Scaling Biogenic Trace Gas Emissions from Plots to Landscapes Using Airborne Spectroscopic Estimates of Canopy Nitrogen Content: Progress and Limitations.
Sharon J. Hall, Arizona State Univ., Ecol., Evol. and Environ. Sci., Box 874501, Life Sciences C-274, Tempe, AZ 85276-4501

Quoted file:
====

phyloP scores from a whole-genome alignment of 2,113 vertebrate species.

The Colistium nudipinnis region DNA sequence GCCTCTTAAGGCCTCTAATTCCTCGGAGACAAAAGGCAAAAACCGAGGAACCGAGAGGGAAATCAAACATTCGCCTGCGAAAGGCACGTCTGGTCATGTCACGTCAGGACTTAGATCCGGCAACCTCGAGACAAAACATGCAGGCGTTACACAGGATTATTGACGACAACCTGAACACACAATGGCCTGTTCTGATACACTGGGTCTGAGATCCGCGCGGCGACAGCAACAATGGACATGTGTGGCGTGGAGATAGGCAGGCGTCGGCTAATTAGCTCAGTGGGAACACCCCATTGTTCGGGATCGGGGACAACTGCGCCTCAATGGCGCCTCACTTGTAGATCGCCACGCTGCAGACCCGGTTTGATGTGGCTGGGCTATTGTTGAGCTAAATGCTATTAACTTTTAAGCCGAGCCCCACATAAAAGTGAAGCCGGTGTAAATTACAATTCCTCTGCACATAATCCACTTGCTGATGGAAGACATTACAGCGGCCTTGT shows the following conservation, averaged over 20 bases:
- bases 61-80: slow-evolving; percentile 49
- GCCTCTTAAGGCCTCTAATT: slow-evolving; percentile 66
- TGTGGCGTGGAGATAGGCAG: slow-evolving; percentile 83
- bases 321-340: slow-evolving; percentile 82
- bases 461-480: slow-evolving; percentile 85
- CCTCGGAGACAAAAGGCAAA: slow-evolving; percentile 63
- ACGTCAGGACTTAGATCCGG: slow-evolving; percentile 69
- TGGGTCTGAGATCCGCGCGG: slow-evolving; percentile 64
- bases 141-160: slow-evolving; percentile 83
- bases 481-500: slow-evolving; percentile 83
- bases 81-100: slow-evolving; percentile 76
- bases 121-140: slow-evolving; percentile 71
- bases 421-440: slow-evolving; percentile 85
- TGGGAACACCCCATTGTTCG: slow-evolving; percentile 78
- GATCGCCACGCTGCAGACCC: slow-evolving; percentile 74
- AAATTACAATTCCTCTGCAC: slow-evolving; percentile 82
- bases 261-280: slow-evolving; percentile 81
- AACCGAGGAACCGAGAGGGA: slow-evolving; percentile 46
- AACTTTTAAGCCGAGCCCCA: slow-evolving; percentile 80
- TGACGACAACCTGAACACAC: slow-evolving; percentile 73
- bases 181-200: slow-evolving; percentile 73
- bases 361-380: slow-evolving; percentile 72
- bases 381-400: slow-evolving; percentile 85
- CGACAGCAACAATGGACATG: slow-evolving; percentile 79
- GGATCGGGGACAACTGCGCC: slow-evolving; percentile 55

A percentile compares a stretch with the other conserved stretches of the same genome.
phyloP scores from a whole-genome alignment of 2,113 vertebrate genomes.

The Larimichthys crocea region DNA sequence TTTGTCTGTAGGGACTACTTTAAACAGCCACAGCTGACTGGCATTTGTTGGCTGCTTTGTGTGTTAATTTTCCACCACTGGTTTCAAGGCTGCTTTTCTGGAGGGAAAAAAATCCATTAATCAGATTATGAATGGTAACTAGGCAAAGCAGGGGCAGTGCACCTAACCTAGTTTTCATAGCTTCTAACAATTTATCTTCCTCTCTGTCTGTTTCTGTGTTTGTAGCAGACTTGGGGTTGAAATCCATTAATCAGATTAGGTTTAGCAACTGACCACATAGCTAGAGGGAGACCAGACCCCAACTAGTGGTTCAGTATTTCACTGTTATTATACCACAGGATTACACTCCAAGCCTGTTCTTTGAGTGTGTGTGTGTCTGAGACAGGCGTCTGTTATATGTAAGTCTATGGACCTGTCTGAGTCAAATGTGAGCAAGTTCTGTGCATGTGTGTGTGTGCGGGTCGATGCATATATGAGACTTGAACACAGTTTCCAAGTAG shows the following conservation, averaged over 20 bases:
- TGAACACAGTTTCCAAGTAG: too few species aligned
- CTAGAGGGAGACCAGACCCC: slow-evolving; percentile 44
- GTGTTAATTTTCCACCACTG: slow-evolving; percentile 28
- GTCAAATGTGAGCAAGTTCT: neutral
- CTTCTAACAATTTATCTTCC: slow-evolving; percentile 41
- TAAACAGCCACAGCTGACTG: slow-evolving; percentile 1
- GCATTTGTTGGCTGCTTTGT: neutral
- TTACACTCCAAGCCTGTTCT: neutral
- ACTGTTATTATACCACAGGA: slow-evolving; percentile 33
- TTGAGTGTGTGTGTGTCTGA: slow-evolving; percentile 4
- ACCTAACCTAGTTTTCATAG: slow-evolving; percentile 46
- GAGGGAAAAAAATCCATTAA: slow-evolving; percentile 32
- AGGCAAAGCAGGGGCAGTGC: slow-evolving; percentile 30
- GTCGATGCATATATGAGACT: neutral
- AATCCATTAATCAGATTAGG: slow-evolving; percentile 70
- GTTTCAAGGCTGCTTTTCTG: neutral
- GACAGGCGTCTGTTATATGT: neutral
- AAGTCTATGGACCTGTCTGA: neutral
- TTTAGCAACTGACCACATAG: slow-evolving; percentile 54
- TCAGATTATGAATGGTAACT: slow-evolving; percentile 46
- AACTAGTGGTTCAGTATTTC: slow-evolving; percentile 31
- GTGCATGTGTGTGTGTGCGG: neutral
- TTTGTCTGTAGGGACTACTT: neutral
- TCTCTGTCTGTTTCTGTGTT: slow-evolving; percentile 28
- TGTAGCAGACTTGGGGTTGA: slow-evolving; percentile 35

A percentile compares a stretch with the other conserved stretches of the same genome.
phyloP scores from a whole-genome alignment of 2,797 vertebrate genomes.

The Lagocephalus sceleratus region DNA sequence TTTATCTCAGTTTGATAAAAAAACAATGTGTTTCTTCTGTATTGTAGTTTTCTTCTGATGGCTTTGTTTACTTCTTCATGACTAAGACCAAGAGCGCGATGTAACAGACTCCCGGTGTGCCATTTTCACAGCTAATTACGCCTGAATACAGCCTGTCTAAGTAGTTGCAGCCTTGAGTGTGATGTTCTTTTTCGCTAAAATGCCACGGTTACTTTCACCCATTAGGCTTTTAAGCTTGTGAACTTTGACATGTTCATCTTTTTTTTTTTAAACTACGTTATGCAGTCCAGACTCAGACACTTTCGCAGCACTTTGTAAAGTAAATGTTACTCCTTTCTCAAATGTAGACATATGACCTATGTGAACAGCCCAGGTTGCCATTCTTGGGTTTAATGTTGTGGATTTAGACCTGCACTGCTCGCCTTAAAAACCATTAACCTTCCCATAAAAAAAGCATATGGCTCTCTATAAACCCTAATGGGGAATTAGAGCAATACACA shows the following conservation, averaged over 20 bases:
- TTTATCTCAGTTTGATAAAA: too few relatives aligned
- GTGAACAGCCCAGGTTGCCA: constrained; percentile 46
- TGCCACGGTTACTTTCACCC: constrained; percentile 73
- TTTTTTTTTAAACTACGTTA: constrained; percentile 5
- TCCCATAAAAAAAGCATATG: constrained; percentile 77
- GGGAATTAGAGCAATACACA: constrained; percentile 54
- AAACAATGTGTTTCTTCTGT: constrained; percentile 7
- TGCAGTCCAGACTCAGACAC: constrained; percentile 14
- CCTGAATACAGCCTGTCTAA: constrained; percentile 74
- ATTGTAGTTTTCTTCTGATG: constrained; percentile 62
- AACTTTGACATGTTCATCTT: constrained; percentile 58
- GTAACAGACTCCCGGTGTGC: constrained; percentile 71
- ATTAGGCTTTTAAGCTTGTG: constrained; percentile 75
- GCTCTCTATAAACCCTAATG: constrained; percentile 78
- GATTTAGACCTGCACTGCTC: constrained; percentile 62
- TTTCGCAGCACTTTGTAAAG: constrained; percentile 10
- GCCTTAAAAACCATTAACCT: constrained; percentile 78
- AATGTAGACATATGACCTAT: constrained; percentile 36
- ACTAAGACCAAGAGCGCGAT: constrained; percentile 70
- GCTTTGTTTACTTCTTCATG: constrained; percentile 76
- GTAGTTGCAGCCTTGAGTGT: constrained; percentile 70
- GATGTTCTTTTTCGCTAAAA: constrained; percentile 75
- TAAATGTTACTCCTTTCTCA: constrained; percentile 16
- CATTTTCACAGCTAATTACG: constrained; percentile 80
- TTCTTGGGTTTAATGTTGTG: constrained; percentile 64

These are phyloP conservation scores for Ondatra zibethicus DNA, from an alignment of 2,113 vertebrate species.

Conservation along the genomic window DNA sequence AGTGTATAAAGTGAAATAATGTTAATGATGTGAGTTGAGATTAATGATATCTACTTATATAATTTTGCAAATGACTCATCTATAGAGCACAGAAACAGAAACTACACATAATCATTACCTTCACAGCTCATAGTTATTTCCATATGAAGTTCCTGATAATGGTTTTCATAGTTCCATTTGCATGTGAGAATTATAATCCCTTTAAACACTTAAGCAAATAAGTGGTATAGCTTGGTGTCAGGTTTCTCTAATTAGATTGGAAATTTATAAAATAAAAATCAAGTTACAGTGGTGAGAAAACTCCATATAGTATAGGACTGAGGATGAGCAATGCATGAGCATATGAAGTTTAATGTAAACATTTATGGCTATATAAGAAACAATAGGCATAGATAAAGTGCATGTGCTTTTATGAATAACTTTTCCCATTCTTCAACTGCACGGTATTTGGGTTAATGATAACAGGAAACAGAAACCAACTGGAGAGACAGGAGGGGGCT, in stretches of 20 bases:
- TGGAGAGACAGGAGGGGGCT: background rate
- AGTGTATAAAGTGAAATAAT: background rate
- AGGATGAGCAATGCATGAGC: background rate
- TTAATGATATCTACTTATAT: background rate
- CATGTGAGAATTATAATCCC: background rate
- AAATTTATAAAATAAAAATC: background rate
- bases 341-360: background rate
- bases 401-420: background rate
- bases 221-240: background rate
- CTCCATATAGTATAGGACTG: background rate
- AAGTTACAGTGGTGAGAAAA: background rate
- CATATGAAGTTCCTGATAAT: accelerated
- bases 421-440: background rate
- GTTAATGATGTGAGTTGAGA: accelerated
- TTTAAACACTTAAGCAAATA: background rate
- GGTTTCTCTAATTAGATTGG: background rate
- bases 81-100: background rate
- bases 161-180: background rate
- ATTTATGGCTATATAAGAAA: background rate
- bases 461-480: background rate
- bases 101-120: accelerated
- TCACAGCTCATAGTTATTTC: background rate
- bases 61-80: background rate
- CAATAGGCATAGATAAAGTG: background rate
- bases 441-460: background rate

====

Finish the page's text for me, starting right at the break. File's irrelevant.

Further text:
Soils are estimated to be the largest natural source of nitrous oxide (N2O) globally, but annual and regional budgets for these gases are limited by large variability in fluxes over space and time. We sampled N2O fluxes and nitrogen transformations from soils influenced by an invasive, N-fixing tree (Morella faya) in HawaiiVolcanoesNational Park, and we used novel, airborne spectroscopic techniques and photon transport modeling to extrapolate emissions to the landscape scale. Field measurements of soil trace gases correlated well with canopy N content in wet tropical forest sites where M. faya has increased soil N2O emissions by an order of magnitude compared to native forest stands. In contrast, remotely based estimates of canopy N were not related to soil N-oxide emissions in tropical dry forests where water rather than nutrients limit primary production and soil biogeochemical cycling. Our results suggest that remote sensing techniques will help to refine regional estimates of N-oxide emissions from soils when combined with ground-based field measurements and modeling efforts, but the methods used will differ by ecosystem type.